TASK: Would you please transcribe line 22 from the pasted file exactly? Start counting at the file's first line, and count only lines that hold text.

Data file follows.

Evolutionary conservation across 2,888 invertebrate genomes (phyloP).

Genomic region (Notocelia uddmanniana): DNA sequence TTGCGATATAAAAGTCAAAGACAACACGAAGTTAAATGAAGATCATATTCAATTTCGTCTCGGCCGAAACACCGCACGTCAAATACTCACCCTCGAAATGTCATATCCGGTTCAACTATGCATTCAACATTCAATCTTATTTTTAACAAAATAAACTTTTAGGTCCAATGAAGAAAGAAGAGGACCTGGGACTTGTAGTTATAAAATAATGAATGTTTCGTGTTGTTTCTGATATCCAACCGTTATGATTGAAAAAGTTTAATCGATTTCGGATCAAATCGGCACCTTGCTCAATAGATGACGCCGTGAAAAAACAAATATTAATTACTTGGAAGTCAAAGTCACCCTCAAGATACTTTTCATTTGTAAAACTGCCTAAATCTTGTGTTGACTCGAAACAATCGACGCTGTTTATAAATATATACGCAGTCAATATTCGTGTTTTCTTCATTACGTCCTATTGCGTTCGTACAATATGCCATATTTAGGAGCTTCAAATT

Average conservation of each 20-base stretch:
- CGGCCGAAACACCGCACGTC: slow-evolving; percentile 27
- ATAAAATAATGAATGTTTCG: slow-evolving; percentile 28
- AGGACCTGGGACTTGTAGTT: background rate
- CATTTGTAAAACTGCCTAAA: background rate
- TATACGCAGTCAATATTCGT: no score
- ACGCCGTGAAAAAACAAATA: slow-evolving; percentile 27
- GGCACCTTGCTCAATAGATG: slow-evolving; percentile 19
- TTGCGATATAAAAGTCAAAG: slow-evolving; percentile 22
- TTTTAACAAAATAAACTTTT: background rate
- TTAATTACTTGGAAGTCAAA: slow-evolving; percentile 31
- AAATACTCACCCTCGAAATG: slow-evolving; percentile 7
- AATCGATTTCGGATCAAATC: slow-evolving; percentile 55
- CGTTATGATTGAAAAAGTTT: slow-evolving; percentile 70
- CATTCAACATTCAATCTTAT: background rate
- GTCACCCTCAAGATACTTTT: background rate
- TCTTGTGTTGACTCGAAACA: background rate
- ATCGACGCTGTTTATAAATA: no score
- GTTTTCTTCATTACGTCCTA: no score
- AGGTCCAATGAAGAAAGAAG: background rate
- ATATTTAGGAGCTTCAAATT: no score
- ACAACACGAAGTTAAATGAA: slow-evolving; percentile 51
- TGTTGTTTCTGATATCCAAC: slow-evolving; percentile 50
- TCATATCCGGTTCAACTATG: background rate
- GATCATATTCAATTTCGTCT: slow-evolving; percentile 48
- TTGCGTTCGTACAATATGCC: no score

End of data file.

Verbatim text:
- AGGTCCAATGAAGAAAGAAG: background rate